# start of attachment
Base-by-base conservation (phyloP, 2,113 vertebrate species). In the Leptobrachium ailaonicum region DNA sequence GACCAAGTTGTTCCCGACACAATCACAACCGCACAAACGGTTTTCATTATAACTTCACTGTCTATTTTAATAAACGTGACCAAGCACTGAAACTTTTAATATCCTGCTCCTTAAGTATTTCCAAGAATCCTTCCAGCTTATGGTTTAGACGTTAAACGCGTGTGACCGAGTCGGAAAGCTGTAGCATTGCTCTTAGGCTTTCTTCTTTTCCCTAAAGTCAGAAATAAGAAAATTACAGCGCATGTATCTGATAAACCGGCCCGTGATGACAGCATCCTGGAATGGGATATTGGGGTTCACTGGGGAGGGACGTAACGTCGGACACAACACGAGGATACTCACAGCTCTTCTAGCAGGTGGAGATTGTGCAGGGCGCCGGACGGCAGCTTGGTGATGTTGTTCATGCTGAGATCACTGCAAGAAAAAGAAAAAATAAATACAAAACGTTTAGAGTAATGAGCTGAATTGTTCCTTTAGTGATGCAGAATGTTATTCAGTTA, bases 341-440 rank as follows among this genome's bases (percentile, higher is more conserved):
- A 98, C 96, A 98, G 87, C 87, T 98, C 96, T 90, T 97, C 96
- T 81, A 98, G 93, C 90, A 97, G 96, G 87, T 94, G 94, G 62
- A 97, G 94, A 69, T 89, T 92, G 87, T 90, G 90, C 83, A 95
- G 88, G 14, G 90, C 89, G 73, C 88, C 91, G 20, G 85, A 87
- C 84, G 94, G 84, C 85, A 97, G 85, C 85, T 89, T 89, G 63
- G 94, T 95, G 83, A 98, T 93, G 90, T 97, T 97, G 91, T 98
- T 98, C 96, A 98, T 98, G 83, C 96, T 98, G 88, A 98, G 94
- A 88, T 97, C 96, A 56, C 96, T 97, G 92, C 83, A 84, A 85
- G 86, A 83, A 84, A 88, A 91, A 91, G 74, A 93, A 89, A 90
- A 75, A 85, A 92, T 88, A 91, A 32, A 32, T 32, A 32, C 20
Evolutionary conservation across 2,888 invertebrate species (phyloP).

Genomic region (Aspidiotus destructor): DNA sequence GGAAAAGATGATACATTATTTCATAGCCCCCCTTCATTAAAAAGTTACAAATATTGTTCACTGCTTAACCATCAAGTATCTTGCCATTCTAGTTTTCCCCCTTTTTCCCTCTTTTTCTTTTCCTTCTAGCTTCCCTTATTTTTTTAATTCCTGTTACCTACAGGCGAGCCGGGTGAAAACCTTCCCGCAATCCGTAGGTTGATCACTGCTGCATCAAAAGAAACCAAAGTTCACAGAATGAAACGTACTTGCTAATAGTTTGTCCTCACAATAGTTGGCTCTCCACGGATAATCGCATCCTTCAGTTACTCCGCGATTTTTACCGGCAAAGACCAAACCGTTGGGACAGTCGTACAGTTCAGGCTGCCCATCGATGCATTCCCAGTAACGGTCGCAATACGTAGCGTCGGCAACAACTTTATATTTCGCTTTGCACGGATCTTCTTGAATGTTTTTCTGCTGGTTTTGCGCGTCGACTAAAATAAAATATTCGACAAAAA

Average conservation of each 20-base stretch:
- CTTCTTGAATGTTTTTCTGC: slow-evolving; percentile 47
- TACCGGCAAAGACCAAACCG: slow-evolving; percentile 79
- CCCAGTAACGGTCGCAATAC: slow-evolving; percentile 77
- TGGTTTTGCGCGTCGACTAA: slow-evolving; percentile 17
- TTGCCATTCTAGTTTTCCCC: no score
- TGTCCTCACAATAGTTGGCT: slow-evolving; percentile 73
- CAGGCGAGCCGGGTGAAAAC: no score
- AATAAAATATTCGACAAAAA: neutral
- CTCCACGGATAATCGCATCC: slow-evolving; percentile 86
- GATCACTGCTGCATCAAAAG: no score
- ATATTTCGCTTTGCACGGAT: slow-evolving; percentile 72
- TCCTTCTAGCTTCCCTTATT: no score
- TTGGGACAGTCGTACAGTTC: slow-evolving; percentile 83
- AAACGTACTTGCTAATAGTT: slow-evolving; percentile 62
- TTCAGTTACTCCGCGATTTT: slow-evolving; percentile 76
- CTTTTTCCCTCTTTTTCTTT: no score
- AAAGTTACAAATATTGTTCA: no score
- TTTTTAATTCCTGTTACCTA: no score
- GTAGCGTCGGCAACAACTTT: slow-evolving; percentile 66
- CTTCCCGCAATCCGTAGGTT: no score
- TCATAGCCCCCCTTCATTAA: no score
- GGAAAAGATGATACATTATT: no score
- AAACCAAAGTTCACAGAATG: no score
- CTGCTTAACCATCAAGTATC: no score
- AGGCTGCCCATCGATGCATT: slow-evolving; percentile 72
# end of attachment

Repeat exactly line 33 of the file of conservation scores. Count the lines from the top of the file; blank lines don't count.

- GTAGCGTCGGCAACAACTTT: slow-evolving; percentile 66